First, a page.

We also know that Nissan has way too much capacity online now as they only sold 10,000 LEAFs last year in the US.  Even a $6,400 price drop isn’t going to come anywhere near close enough to bridge that gap.

And although the assembly facility can produce other vehicles to pick up the slack, Nissan’s massive $1.7 billion dollar battery plant can’t exactly start building Nissan Rogues and Infiniti Q50s to offset lower than expected demand lithium battery demand.

What to do?  Build batteries and related components for other hybrids and EVs.

Andy Palmer, Nissan’s executive VP put it best in Detroit on Monday to Bloomberg news, “It’s a damned expensive plant, so we want to use it as much as possible.  You’ll start to see front-wheel drive hybridized vehicles coming in the next one to two years.”  A Pathfinder and Altima hybrid are apparently in the works, and Smyrna will outfit those models.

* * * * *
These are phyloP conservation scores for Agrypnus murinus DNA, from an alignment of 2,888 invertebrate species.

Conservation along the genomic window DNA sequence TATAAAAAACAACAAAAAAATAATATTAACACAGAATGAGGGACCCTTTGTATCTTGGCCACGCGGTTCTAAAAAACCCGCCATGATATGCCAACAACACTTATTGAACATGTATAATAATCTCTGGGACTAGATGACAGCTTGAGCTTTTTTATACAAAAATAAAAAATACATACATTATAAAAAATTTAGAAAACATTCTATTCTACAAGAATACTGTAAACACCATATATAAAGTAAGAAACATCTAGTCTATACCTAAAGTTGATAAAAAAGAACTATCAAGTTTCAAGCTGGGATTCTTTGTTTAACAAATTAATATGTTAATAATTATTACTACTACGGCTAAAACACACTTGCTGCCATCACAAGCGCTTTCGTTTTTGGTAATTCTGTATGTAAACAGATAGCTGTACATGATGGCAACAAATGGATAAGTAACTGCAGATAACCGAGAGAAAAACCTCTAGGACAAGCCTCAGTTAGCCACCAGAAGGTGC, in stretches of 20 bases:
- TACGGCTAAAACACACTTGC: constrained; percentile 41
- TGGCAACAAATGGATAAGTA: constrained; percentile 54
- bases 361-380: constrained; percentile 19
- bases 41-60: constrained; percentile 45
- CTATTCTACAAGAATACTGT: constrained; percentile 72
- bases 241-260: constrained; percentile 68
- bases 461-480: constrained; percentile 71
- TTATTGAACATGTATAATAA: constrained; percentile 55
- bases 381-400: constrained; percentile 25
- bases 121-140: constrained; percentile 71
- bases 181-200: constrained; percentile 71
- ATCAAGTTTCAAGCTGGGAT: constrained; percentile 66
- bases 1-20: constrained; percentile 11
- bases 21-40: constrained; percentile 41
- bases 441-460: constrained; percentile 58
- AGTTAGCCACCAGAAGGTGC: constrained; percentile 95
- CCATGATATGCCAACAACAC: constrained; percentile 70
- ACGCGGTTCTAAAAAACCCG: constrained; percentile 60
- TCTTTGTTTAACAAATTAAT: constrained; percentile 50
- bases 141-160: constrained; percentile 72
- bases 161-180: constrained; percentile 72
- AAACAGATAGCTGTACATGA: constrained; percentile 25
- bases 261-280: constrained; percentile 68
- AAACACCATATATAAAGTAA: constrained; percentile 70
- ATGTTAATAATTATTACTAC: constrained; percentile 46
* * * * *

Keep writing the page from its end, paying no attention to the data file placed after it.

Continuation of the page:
Nissan NV200 On The Line In Barcelona

More interestingly however, is that Smyrna will be producing parts and batteries for Nissan’s upcoming electric van, the e-NV200, which will be put into production in Barcelona, Spain later this spring.

Additionally, Mr. Palmer confirmed US-based production of the Infiniti LE for the first time, by adding that batteries will also be build for that project at the Tennessee plant.  It is worth noting, that at the debut of the plant, a good bulk of the plant was off limits/”no access” to the media, which could mean the ramp up to production of Nissan’s 2nd generation of lithium packs are already underway.


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20 Comments on "2013 Nissan LEAF: $199 Lease Details, Sale Date For Canada, More Battery Production In The US"

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This is getting interesting now. This (massive) price reduction on the Leafs (Leaves?) will be interesting to see how it plays out with consumers. The lease deals are low. If Nissan can’t move the metal now…they may quickly be running out of excuses.

Did I read that right?…”a Pathfinder and Altima hybrid are apparently in the works…” Is there any more info. on these? I’m wondering if they are implying mild-hybrids for these cars, or full hybrids?